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English as a Second Language - ESL

By Eva Dlouhy


ESL Group

 

 

 

 

 

Photo by: Eva Dlouhy

 

I know how hard and difficult it is to leave your own country, settle in a new place and environment, and learn a new language as I, too, came here as an immigrant more than 20 years ago with my husband and then three year old son from the former Czechoslovakia, where we escaped communism.

Not knowing much English, I was pleased to have the opportunity to learn the language once I arrived in London. At that time, English as a Second Language (ESL) classes were offered at Fanshawe College, in a few churches, and at libraries. There were also evening programs offered at a few public schools.

After finishing my course in ESL at Fanshawe College, I was eager to learn more and I continued studying through ESL programs in local libraries, attending evening classes and I also started volunteering at public schools. I used to be an elementary teacher in the former Czechoslovakia, where I developed my passion for teaching. Eventually I earned my Ontario Teaching Certificate diploma and started working as a supply teacher (filling in for absent teachers) at public elementary schools in London. Later on I began teaching the ESL program for adult immigrants.

I am very pleased to say that the ESL program for adults in London has expanded dramatically since I arrived. London has lots to offer to new immigrants and other people who come to the city. There are ESL programs for adult students all around the City of London, with day care facilities for children so that adults can study while their children are being cared for.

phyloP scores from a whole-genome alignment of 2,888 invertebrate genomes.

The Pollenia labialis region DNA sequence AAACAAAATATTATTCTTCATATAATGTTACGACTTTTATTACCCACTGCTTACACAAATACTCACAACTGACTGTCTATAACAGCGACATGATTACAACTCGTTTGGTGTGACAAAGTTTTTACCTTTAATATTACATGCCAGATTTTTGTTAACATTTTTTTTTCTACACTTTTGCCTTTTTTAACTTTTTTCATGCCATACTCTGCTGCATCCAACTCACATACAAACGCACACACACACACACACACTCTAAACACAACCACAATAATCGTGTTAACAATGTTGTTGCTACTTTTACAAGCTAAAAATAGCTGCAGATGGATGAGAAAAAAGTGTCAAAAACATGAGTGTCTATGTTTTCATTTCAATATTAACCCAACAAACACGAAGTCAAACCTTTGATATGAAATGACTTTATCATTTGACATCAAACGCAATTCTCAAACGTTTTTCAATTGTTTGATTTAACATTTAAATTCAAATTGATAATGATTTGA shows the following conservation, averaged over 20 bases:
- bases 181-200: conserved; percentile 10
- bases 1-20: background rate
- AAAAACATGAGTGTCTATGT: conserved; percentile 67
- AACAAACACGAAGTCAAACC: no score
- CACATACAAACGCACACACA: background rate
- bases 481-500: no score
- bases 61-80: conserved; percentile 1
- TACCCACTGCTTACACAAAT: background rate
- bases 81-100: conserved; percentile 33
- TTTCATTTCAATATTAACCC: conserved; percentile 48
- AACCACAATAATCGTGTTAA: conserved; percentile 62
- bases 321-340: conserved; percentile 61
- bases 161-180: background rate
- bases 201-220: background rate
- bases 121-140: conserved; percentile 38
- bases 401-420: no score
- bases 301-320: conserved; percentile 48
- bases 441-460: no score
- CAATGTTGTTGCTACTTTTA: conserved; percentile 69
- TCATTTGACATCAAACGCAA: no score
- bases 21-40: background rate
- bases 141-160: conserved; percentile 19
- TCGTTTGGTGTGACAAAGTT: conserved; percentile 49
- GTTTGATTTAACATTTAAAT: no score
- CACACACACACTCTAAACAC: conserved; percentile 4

I have been teaching now for 15 years and in the last five years I have been educating adult immigrants at the Wheable Centre for Adult Education or Wheable as it is commonly known. Wheable has open registration, where students can apply at any time throughout the year at the beginning of each term. To be accepted, one requires a Student permit, proof of immigration and/or Canadian citizenship. Each term lasts seven weeks and the fee is $15 per term. Upon arrival to the program, each student has to be assessed via an oral and written exam for their skills in listening, speaking, reading and writing in English by an assessor. Students are then placed in the appropriate class along with classmates who have similar skills, which are called benchmarks. Classes begin at Pre-Benchmark and then continue up to Benchmark 8. Upon achievement of Benchmark 6 in all subjects of listening, speaking, reading and writing, students can then take credit courses, computer courses, etc to upgrade their education in English.

There are also TVDSB programs available at several schools in London and area. After completing an ESL program, students can continue their education at institutions such as Fanshawe College or Westervelt College. There is also an Employment Resource Centre at Wheable where students can get information, facts, statistics, and help to break down the barriers to employment. (e-mail: wheable.erc@tvdsb.on.ca). A helpful resource for new immigrants to London is the Cross Cultural Learner Centre, which provides support and information to people upon request.

I am pleased to see students from different countries studying hard, improving their English and focusing on their dreams to become good citizens. My students quickly learn that the best thing about coming to ESL classes is that there is a friendly atmosphere between students and teachers. They learn about the Canadian lifestyle and meet new friends while learning the language. And, that is what they appreciate as much as the lessons!
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Eva Dlouhy is an experienced ESL teacher at The Wheable Centre for Adult Education in London, Ontario.